Reproducibility of an isokinetic eccentric muscle endurance task

De Ste Croix, Mark B and Sauret, J and Deighan, Martine A and James, David V and Igaand, J (2009) Reproducibility of an isokinetic eccentric muscle endurance task. European Journal Sports Science, 9 (5). pp. 311-319. ISSN 1746-1391

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Abstract

Despite the widespread use of isokinetic eccentric muscle endurance protocols, no research has examined the absolute and relative reliability of such tests. The aim of this study was to examine the reliability of an isokinetic eccentric knee muscle endurance task. Fifteen healthy untrained males volunteered to take part in the study and written informed consent was obtained. The procedures received approval from the University Research Ethics Committee. Participants visited the laboratory on three separate occasions: 2 weeks before testing to familiarize them with the experimental procedures, and on two separate occasions, 2 weeks apart and at the same time of day. Isokinetic eccentric knee extension and flexion movements of the dominant limb were performed using a calibrated dynamometer (Biodex System 3). Range of motion during testing was set using voluntary maximal full extension (0 rad) to 1.57 rad of knee flexion and testing was conducted at 1.56 rad . s(-1). Participants performed four maximal efforts to determine maximal peak torque. After 2 min rest, participants completed the all-out endurance test of 50 continuous eccentric repetitions. Data were gravity corrected and windowed to only include constant velocity periods. Repeated-measures analyses of variance were used to examine differences in maximal peak extension and flexion torque and the maximal torque measurement recorded during the endurance test. Absolute and relative reliability of the torque fatigue index, work fatigue index, and total work were assessed through calculation of intra-class correlation coefficients, coefficients of variation, and absolute 95% limits of agreement using the methods described by Bland and Altman (1986). Differences between the strength test and the endurance trial for peak torque were found to be non-significant for both quadriceps (323 vs. 323 N . m) and hamstrings (183 vs. 178 N . m). The intra-class correlation coefficients revealed significant (P<0.05) positive moderate to strong correlations (r=0.44-0.94) across repeated trials for all parameters except hamstring torque fatigue (P=0.11) and hamstring work fatigue index (P=0.08). Coefficients of variation ranged from 6% to 48% and were large for the work fatigue index and torque fatigue index but acceptable for total work for both the extensors and flexors. The 95% limits of agreement indicated systematic bias in repeated trials for both the work fatigue index and torque fatigue index for extensors and flexors, ranging from -3% to -10%, with less fatigue evident in the second test. There was also systematic bias for total work, with more work being performed during the second than the first test for both extensors and flexors. The random error was large for all variables and there was greater random error in the hamstrings compared with the quadriceps. Together with moderate to strong intra-class correlation coefficients and large coefficients of variation, the data suggest that there is small systematic bias in repeated eccentric muscle actions for both the quadriceps and hamstrings, although the random error was large despite habituation procedures. Therefore, data from an isokinetic eccentric muscle endurance task should be viewed with some caution even when participants receive considerable habituation before assessment.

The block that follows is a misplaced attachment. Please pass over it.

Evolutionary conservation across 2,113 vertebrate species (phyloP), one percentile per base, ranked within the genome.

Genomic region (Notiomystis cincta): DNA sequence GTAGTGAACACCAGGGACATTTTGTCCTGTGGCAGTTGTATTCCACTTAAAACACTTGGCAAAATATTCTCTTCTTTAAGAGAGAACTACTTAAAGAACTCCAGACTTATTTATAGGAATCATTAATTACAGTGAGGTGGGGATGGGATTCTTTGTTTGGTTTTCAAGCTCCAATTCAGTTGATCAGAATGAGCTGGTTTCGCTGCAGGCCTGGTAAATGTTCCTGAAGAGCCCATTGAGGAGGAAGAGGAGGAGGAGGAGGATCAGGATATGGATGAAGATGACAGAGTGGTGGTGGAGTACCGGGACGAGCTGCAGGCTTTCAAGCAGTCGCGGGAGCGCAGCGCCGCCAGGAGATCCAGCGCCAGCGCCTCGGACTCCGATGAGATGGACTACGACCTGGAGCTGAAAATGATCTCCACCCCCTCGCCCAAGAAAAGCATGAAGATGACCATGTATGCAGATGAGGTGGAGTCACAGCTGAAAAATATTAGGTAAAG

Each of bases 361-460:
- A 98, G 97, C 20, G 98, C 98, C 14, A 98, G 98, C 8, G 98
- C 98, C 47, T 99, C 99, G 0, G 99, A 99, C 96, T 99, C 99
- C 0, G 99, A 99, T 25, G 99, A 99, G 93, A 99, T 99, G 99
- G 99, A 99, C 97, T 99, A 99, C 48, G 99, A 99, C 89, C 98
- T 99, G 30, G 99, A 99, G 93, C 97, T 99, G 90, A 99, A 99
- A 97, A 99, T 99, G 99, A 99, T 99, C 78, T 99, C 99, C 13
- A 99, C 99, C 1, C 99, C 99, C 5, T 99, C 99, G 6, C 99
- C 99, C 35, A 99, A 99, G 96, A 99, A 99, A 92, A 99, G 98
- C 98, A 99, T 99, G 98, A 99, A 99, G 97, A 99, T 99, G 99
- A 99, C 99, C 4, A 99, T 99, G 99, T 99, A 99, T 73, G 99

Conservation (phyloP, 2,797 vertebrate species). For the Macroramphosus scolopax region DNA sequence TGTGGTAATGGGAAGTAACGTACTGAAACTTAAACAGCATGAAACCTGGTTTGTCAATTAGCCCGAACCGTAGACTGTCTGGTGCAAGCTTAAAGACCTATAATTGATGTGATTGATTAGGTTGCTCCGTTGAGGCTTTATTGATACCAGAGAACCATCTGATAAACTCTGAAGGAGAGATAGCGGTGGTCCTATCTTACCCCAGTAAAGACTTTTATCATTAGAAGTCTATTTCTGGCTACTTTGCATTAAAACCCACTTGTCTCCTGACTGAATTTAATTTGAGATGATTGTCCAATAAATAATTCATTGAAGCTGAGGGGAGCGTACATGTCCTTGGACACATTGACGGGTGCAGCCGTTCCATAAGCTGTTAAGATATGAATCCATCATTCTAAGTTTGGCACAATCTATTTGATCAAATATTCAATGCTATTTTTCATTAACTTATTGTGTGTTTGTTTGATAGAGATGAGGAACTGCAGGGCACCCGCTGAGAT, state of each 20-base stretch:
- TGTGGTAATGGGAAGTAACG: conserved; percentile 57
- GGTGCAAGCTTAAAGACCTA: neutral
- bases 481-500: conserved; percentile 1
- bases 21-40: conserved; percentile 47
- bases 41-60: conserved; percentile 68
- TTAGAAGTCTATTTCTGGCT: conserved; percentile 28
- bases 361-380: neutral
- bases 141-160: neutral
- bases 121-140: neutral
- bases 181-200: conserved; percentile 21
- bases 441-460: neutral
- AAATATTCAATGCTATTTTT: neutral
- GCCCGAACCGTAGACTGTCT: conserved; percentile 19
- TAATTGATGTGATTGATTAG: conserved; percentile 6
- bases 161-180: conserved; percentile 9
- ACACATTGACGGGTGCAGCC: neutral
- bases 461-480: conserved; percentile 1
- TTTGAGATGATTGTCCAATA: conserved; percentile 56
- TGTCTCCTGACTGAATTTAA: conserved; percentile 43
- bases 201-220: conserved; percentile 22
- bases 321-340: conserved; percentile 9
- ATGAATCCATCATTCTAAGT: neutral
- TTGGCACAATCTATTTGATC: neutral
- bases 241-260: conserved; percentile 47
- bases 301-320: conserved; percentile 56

Item Type: Article
Subjects: R Medicine > RC Internal medicine > RC1200 Sports Medicine
Divisions: Faculty of Business, Computing and Applied Sciences > School of Sport & Exercise > Sport and Exercise
Research Priority Areas: Sport, Exercise, Health & Wellbeing
Depositing User: David James
Date Deposited: 21 Apr 2014 20:24
Last Modified: 28 Nov 2016 19:49
URI: http://eprints.glos.ac.uk/id/eprint/394

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